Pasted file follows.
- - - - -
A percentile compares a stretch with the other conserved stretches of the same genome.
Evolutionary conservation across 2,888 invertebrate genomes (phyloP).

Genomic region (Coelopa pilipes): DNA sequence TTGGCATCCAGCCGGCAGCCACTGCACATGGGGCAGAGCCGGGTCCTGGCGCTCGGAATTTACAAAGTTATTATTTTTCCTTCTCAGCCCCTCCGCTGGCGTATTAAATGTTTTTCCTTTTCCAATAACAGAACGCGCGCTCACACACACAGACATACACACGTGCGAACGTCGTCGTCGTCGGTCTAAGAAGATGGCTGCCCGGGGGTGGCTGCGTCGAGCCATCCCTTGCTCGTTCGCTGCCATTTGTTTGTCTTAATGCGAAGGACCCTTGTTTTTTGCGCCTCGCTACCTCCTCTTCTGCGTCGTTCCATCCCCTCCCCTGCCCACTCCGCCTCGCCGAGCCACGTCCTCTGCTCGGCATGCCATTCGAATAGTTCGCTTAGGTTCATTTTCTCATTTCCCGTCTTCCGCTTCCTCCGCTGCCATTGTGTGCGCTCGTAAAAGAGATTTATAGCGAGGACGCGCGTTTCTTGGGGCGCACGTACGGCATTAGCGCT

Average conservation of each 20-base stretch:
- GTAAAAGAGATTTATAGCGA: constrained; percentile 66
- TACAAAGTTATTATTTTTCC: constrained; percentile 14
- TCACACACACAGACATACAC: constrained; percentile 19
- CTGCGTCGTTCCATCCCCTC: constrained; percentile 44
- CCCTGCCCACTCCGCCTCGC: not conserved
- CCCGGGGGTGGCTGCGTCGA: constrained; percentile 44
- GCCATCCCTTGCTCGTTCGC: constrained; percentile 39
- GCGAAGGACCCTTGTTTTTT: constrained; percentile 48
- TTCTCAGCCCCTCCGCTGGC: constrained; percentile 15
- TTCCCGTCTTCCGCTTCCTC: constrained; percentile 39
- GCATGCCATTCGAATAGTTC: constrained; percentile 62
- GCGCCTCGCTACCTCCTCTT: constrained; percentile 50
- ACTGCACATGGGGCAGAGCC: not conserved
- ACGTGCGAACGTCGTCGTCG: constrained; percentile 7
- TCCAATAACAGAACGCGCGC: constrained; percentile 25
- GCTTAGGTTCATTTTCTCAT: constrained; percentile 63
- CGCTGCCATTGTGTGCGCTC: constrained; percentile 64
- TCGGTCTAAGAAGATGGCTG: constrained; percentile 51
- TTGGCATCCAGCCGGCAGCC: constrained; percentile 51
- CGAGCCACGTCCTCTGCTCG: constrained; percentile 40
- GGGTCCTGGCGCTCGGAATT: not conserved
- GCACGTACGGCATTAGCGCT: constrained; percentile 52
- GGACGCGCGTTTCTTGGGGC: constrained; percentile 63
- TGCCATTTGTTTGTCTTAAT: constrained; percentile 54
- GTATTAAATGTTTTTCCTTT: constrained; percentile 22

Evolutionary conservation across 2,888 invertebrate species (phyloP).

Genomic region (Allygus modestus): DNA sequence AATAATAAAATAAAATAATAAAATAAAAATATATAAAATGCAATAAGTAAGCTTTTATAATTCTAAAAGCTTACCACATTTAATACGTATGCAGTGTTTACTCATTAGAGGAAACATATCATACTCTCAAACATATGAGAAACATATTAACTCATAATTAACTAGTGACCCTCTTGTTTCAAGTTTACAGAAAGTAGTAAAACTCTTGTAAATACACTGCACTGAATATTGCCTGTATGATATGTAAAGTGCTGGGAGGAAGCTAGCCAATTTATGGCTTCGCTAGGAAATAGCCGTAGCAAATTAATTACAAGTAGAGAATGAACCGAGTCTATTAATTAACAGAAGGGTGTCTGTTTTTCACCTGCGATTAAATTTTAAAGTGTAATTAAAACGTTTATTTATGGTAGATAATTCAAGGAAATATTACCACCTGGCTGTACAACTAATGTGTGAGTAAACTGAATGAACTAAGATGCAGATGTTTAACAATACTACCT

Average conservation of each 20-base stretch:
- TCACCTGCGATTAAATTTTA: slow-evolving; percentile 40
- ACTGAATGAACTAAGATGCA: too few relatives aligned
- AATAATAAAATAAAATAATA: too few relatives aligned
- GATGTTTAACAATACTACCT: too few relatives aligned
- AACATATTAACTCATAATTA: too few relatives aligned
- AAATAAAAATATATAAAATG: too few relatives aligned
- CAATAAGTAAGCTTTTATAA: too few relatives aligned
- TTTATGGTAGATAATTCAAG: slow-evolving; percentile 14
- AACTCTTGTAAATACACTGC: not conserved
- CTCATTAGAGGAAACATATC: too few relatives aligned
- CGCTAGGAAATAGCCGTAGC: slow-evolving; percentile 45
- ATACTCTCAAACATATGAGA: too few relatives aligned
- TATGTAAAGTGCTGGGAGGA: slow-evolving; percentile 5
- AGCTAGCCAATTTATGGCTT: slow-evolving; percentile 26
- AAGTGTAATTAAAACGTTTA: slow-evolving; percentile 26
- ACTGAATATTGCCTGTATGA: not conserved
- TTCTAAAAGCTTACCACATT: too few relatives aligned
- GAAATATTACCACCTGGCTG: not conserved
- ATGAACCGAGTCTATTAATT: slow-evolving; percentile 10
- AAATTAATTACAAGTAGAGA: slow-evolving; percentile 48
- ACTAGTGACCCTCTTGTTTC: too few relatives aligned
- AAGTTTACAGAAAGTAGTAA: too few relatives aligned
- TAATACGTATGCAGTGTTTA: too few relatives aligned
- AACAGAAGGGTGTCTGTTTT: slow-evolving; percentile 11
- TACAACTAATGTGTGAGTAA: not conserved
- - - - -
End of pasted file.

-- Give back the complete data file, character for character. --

A percentile compares a stretch with the other conserved stretches of the same genome.
Evolutionary conservation across 2,888 invertebrate genomes (phyloP).

Genomic region (Coelopa pilipes): DNA sequence TTGGCATCCAGCCGGCAGCCACTGCACATGGGGCAGAGCCGGGTCCTGGCGCTCGGAATTTACAAAGTTATTATTTTTCCTTCTCAGCCCCTCCGCTGGCGTATTAAATGTTTTTCCTTTTCCAATAACAGAACGCGCGCTCACACACACAGACATACACACGTGCGAACGTCGTCGTCGTCGGTCTAAGAAGATGGCTGCCCGGGGGTGGCTGCGTCGAGCCATCCCTTGCTCGTTCGCTGCCATTTGTTTGTCTTAATGCGAAGGACCCTTGTTTTTTGCGCCTCGCTACCTCCTCTTCTGCGTCGTTCCATCCCCTCCCCTGCCCACTCCGCCTCGCCGAGCCACGTCCTCTGCTCGGCATGCCATTCGAATAGTTCGCTTAGGTTCATTTTCTCATTTCCCGTCTTCCGCTTCCTCCGCTGCCATTGTGTGCGCTCGTAAAAGAGATTTATAGCGAGGACGCGCGTTTCTTGGGGCGCACGTACGGCATTAGCGCT

Average conservation of each 20-base stretch:
- GTAAAAGAGATTTATAGCGA: constrained; percentile 66
- TACAAAGTTATTATTTTTCC: constrained; percentile 14
- TCACACACACAGACATACAC: constrained; percentile 19
- CTGCGTCGTTCCATCCCCTC: constrained; percentile 44
- CCCTGCCCACTCCGCCTCGC: not conserved
- CCCGGGGGTGGCTGCGTCGA: constrained; percentile 44
- GCCATCCCTTGCTCGTTCGC: constrained; percentile 39
- GCGAAGGACCCTTGTTTTTT: constrained; percentile 48
- TTCTCAGCCCCTCCGCTGGC: constrained; percentile 15
- TTCCCGTCTTCCGCTTCCTC: constrained; percentile 39
- GCATGCCATTCGAATAGTTC: constrained; percentile 62
- GCGCCTCGCTACCTCCTCTT: constrained; percentile 50
- ACTGCACATGGGGCAGAGCC: not conserved
- ACGTGCGAACGTCGTCGTCG: constrained; percentile 7
- TCCAATAACAGAACGCGCGC: constrained; percentile 25
- GCTTAGGTTCATTTTCTCAT: constrained; percentile 63
- CGCTGCCATTGTGTGCGCTC: constrained; percentile 64
- TCGGTCTAAGAAGATGGCTG: constrained; percentile 51
- TTGGCATCCAGCCGGCAGCC: constrained; percentile 51
- CGAGCCACGTCCTCTGCTCG: constrained; percentile 40
- GGGTCCTGGCGCTCGGAATT: not conserved
- GCACGTACGGCATTAGCGCT: constrained; percentile 52
- GGACGCGCGTTTCTTGGGGC: constrained; percentile 63
- TGCCATTTGTTTGTCTTAAT: constrained; percentile 54
- GTATTAAATGTTTTTCCTTT: constrained; percentile 22

Evolutionary conservation across 2,888 invertebrate species (phyloP).

Genomic region (Allygus modestus): DNA sequence AATAATAAAATAAAATAATAAAATAAAAATATATAAAATGCAATAAGTAAGCTTTTATAATTCTAAAAGCTTACCACATTTAATACGTATGCAGTGTTTACTCATTAGAGGAAACATATCATACTCTCAAACATATGAGAAACATATTAACTCATAATTAACTAGTGACCCTCTTGTTTCAAGTTTACAGAAAGTAGTAAAACTCTTGTAAATACACTGCACTGAATATTGCCTGTATGATATGTAAAGTGCTGGGAGGAAGCTAGCCAATTTATGGCTTCGCTAGGAAATAGCCGTAGCAAATTAATTACAAGTAGAGAATGAACCGAGTCTATTAATTAACAGAAGGGTGTCTGTTTTTCACCTGCGATTAAATTTTAAAGTGTAATTAAAACGTTTATTTATGGTAGATAATTCAAGGAAATATTACCACCTGGCTGTACAACTAATGTGTGAGTAAACTGAATGAACTAAGATGCAGATGTTTAACAATACTACCT

Average conservation of each 20-base stretch:
- TCACCTGCGATTAAATTTTA: slow-evolving; percentile 40
- ACTGAATGAACTAAGATGCA: too few relatives aligned
- AATAATAAAATAAAATAATA: too few relatives aligned
- GATGTTTAACAATACTACCT: too few relatives aligned
- AACATATTAACTCATAATTA: too few relatives aligned
- AAATAAAAATATATAAAATG: too few relatives aligned
- CAATAAGTAAGCTTTTATAA: too few relatives aligned
- TTTATGGTAGATAATTCAAG: slow-evolving; percentile 14
- AACTCTTGTAAATACACTGC: not conserved
- CTCATTAGAGGAAACATATC: too few relatives aligned
- CGCTAGGAAATAGCCGTAGC: slow-evolving; percentile 45
- ATACTCTCAAACATATGAGA: too few relatives aligned
- TATGTAAAGTGCTGGGAGGA: slow-evolving; percentile 5
- AGCTAGCCAATTTATGGCTT: slow-evolving; percentile 26
- AAGTGTAATTAAAACGTTTA: slow-evolving; percentile 26
- ACTGAATATTGCCTGTATGA: not conserved
- TTCTAAAAGCTTACCACATT: too few relatives aligned
- GAAATATTACCACCTGGCTG: not conserved
- ATGAACCGAGTCTATTAATT: slow-evolving; percentile 10
- AAATTAATTACAAGTAGAGA: slow-evolving; percentile 48
- ACTAGTGACCCTCTTGTTTC: too few relatives aligned
- AAGTTTACAGAAAGTAGTAA: too few relatives aligned
- TAATACGTATGCAGTGTTTA: too few relatives aligned
- AACAGAAGGGTGTCTGTTTT: slow-evolving; percentile 11
- TACAACTAATGTGTGAGTAA: not conserved